Schools Encourage Cross-dressing and Gender Confusion

One of the things we find here at Salvo is that our Fake Ads, designed to parody aspects of contemporary foolishness, sometimes come incredibly close to depicting the reality. The same thing happened with my feature in Salvo 11, ‘Gender Benders: Is My Sexual Identity an Accident Just Waiting to Happen?‘ and the add (below) which accompanied it.

In the article I quoted various scholars who have argued for a more fluid concept of gender, and then I suggested (in jest, of course) that I worried I might wake up one morning to find I had slipped into a state of womanhood.

I didn’t know it at the time I wrote the article, but the children’s book Bill’s New Frock had already explored the concept of a male waking up to discover he was female. According to an LGBT organization that uses the book in schools, the story is about a boy who “wakes up one day as a girl and is horrified to be sent to school in a frilly pink frock with fiddly shell buttons.” It doesn’t take Bill long for his gender stereotypes to be undermined, not least because boys begin flirting with him (who is now called ‘her’) instead of bullying him. As the day progresses he finds that being a girl isn’t so bad after all.

Bill's New Frock was made into a children's movie in 1998.

It would be nice to say that cross-dressing is limited to fictional school children like Bill. However, in a Stonewall teacher training DVD, teachers have shared their experiences encouraging boys to dress up as girls. A class teacher for St. Matthew’s Primary School in Cambridgeshire boasted that “I had a group of boys last year and every day they came into school they wanted to wear the dressing up dresses. And they really loved wearing dressing up dresses and it went on for several weeks, and within the culture of the classroom I wanted to say that that was ok.” The teacher went on to explain how she reprimanded other boys who criticized the cross-dressers. Tony Davies, the head teacher of the same school, explained how the school had a cheer-leading club in which boys dressed themselves in pom-poms and put in “I think that is absolutely wonderful.”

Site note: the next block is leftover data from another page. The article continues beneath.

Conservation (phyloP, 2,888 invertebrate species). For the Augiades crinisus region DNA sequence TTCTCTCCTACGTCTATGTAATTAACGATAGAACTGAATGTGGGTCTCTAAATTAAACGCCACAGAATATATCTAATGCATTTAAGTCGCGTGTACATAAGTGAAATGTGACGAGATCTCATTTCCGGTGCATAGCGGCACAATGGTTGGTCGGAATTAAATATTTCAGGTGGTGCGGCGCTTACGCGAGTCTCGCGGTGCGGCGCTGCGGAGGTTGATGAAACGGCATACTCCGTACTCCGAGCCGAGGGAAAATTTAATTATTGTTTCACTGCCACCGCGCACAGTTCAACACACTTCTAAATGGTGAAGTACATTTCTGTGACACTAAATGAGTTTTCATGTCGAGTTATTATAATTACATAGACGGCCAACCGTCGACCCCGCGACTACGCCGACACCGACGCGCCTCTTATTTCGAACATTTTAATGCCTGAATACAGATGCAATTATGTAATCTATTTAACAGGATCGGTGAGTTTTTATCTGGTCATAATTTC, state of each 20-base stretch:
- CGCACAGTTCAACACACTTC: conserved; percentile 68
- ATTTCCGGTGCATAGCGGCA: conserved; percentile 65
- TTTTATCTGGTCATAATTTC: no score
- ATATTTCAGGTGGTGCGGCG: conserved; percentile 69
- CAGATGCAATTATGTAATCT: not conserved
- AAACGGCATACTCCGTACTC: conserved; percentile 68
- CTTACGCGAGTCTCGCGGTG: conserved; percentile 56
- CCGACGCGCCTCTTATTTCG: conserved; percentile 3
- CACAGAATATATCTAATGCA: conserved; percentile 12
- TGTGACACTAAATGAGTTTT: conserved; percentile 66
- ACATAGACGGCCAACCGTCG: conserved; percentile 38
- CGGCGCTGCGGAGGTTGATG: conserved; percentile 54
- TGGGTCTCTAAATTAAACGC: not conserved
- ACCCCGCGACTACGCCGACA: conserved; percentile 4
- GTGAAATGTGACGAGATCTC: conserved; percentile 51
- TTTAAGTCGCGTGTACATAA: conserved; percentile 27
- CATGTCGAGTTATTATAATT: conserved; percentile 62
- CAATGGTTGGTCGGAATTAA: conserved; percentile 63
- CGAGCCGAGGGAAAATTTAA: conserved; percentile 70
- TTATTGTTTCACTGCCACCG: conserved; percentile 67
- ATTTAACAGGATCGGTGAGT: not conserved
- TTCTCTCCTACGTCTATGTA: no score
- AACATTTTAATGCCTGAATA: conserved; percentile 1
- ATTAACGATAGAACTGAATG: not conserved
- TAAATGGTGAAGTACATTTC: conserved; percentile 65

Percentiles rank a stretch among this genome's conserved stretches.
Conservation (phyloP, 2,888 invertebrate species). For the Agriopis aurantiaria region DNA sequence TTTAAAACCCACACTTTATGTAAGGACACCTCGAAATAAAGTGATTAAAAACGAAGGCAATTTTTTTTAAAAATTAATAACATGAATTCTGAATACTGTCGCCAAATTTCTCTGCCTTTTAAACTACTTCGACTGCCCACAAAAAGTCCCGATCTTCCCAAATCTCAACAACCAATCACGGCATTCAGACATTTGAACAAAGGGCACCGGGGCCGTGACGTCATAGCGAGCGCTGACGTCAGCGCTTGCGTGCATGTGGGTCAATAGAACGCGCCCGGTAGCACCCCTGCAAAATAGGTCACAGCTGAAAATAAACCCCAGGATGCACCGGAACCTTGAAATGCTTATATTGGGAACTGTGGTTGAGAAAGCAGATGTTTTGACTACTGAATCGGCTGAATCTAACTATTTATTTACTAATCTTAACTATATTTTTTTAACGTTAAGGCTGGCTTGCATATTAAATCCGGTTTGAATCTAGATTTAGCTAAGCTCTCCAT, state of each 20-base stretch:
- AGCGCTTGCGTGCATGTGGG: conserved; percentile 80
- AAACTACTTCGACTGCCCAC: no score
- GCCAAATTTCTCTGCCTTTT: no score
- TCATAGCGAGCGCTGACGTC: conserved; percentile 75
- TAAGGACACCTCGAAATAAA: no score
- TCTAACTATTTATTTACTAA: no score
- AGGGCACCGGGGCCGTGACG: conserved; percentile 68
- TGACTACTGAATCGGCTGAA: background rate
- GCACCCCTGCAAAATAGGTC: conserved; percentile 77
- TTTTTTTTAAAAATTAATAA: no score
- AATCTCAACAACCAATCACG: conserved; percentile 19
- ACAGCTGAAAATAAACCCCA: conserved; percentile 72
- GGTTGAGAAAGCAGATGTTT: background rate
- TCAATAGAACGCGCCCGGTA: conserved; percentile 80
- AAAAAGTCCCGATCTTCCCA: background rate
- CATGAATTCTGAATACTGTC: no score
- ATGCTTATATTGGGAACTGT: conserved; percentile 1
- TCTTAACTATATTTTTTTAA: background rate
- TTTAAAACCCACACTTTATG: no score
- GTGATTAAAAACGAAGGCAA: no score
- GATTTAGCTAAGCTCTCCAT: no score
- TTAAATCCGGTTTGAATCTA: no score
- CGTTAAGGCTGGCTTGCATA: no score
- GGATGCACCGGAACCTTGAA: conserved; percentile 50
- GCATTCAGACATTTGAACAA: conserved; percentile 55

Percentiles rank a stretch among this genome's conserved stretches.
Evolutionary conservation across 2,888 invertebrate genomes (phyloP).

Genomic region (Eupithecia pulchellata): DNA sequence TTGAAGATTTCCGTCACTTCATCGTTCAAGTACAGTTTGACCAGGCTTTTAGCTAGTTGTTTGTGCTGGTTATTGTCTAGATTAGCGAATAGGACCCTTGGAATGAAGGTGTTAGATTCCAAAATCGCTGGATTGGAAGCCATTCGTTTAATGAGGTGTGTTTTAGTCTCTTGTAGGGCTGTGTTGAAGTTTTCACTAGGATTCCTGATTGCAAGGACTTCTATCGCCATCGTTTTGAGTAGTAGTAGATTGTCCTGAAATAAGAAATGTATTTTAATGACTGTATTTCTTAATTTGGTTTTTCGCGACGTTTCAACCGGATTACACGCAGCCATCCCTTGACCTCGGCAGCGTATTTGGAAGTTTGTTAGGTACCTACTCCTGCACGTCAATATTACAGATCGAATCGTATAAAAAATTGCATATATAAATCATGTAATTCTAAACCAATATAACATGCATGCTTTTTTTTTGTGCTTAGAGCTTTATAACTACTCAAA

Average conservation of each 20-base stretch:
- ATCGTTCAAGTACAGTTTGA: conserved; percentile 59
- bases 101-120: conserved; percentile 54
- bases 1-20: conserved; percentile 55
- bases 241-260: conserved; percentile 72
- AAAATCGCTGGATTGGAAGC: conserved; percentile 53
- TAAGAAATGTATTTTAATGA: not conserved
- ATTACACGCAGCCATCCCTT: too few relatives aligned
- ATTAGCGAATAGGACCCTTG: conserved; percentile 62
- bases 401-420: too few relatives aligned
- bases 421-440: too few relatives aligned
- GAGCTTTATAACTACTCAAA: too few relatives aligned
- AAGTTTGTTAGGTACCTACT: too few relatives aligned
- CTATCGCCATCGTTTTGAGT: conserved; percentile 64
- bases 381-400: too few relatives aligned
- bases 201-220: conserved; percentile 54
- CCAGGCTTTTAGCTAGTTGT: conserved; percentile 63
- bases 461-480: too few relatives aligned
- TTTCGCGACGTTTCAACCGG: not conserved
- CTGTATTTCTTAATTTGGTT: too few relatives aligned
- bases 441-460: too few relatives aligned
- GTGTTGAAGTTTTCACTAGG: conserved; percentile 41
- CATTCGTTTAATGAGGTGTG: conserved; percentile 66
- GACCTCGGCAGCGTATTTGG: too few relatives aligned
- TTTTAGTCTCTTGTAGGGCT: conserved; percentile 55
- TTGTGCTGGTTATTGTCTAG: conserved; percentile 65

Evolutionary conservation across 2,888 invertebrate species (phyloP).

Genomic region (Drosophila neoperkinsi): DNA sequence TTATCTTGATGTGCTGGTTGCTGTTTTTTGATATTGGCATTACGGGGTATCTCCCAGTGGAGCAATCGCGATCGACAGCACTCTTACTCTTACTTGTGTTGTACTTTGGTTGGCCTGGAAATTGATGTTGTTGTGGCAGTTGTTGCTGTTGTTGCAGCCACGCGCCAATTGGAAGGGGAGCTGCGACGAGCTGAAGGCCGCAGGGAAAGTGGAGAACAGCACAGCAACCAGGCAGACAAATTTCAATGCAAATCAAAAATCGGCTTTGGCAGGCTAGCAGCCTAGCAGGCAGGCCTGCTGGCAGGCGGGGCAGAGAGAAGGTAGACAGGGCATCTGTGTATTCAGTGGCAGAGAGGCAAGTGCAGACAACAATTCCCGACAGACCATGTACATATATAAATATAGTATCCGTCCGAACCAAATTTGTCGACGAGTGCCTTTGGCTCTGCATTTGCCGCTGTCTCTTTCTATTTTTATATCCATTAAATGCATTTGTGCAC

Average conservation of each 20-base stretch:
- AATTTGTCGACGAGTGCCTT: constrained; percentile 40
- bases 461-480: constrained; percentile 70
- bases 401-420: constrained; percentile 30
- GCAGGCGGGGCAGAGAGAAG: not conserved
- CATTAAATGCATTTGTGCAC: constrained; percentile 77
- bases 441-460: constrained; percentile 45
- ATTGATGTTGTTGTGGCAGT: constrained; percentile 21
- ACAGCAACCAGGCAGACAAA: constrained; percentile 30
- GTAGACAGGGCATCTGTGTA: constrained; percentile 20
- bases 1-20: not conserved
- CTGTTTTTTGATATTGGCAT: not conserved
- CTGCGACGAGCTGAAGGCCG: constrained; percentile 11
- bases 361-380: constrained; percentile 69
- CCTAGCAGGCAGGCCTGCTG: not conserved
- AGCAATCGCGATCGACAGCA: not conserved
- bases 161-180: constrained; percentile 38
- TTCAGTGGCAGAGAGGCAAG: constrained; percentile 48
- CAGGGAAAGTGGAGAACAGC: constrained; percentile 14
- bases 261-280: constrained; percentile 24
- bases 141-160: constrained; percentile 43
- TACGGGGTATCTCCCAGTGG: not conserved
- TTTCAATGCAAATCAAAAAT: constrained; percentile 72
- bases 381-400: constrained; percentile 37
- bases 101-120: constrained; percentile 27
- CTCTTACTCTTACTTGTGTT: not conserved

Nudist Colonies Seek to Demystify the Body

“Many churches tell the congregation, ‘Come as you are’” we read in a News Report from last year. “For a chapel in Ivor, VA, that’s especially true. People come without even bothering to get dressed. It’s a church at a nudist colony. Members say it’s nice to worship in a place where there is total freedom and where everyone is equal.” (See also the ABC news report ‘Church welcomes nude parishioners’)

Reading about that got me thinking about nudist colonies in general.  We need to someday do a fake add for a nudist camp that is “guaranteed to desexualize the human body” after only two weeks. Because that is exactly what public nudity does, and when we look into it we find a very good pragmatic argument for being modest.

In 2003 the New York Times ran an article about one of the many youth nudist camps that are becoming increasingly popular in the United States. A 15-year old camper was quoted as saying, “It makes me a bit freaked out that people would think of nudity as a sexual thing.”

These words are significant since frequent exposure to nudity does tend to trivialize the human body, emptying it of its implicit eroticism and making public nakedness seem merely common and non-sexual.

At least, that is what I argued in an article I wrote earlier this year for the Colson Center, titled ‘Nudity and the Christian Worldview.’ I quoted from Vern and Bonnie Bullough book Sexual Attitudes, Myths and Realities, in which the authors testify to the desexualisation process that occurred among the early advocates of nudism. “Early advocates of nudism put high on their list of goals the demystifying of the human body and the reintegration of the sex organs with the rest of the body. The emphasis, however, lay not so much on sexuality as on desexualization. Nudists of the time never tired of pointing out that the complete and unabashed practice of nudism was not an erotic experience…”

In fact we do not need to travel to nudist colonies to see this process of demystification at work. All we need to do is to listen to some of the common defenses some women give for wearing skimpy swimwear or who go about in public only minimally covered. We often hear come-backs like, “It’s ok because they’re not trying to be provocative. There is nothing sexual in this. This is just what women wear these days, and so you shouldn’t import sexual connotations onto it.” Commenting on this line of argument in ‘Nudity and the Christian Worldview’, I wrote